All He Wants For Christmas is You
but first…a sneak peak behind the scenes on Studio 5 set (& attempt to try out my new iPhone app)
Studio 5 contributor and licensed therapist Julie Hanks, LCSW shares meaningful gifts of self to give your spouse this Christmas.
The most meaningful Christmas gifts don’t require much money, but do require thought, time, and awareness. Though it’s fun to shop and wrap gifts, we ultimately all wish for the same emotional gifts from our spouse — things that can’t be purchased – gifts of self. We all long for reassurance that we are loved and cherished, for comfort when we are sad or hurt or scared, and for validation that our experience matters to the person we love the most. Even if your husband doesn’t have the words to express these wishes, he longs for the same emotional gifts too. Here are some ideas to get you started thinking less about gifts you can buy and more about gifts you can offer from your heart.
1. Gift of Emotions
Tell your emotional truth
Too often, in an effort not to hurt your spouse’s feelings, you may have stopped expressing the full range of emotions – your hurts, your fears, your anger and your joys, and dreams. “I don’t want to be a nag” or “I ‘m supposed to be nice and happy all of the time” are common phrases I hear in my therapy office as reasons women stop expressing themselves. It’s helpful to consider that intimacy means “into-me-see” or see into me. True intimacy requires a deep level of emotional honesty and the tender expression of a full range of emotions, not just the good, happy, nice ones. Your thoughts, your feelings, and your expression of them are what make you uniquely you.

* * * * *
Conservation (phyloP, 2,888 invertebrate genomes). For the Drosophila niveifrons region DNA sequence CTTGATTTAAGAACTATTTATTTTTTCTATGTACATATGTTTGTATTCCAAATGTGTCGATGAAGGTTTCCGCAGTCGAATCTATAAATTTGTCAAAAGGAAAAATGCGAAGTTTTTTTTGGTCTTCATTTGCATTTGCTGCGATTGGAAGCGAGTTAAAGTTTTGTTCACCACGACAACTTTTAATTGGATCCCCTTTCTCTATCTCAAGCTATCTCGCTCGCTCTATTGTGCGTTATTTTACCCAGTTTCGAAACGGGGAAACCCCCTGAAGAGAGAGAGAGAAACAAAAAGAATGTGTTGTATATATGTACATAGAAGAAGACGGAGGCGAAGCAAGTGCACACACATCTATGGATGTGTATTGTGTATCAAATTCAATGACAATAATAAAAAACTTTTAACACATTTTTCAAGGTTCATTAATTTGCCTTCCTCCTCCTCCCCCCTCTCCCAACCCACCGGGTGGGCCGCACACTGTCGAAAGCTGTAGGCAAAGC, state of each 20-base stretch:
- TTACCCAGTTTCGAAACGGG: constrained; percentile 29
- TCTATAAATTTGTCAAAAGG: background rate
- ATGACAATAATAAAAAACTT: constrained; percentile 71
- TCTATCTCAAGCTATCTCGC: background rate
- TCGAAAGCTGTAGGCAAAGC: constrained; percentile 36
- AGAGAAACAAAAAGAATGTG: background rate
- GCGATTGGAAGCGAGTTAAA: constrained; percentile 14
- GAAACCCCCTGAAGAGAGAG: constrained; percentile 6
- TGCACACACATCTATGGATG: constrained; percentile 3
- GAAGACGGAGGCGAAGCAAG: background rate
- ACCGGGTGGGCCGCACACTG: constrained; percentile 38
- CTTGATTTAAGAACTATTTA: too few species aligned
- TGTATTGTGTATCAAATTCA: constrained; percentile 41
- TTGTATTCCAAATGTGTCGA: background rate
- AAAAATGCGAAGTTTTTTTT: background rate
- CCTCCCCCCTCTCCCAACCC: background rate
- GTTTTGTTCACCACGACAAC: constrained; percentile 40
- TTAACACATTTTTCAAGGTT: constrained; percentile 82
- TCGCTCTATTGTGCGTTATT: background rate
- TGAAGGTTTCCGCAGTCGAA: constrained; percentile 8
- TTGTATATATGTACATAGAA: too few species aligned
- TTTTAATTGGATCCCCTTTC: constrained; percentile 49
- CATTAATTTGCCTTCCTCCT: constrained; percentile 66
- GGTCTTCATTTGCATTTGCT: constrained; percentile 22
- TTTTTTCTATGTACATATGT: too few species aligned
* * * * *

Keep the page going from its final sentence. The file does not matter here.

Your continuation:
Ask for what you really want
Sending clear signals about what you need emotionally from your spouse can be difficult. It requires an internal awareness and a willingness to ask deeper questions that go below the surface. Behind every complaint and criticism you have for your spouse is an emotional plea for closeness. Practice going below the complaint and expressing the emotional need directly. Instead of saying, “You always work so much! Are you going to be working until 8PM forever? I’m sick of eating dinner alone.” try saying, “I want to spend more time with you. I’m afraid that I’m not important to you. Can we plan a date night for this weekend?” Trust me. Being direct with your emotional needs is a gift to him.
More gifts of emotion:
Write a handwritten love letter describing in detail what you love your spouse and what they mean to you.
Write an apology of letter or forgiveness for past hurts.
Share your “Bucket List” with your spouse.
2. Gift of Attention
Push the pause button
When is the last time you really listened to your spouse? Do often find that you’re so busy with children, household chores, or other commitments that you rarely look your spouse in the eye and talk? If your conversations with your hubby are while you’re multitasking – unloading the dishwasher or texting or watching TV, you may want to practice “pushing the pause button”. If you’re focused on other things, you’ll miss the meaning behind what your hubby is trying to tell you. Too often couples I see in my practice are so distracted by other activities or so busy reacting from their own intense emotions that they completely bypass the emotional meaning of their spouse’s expression.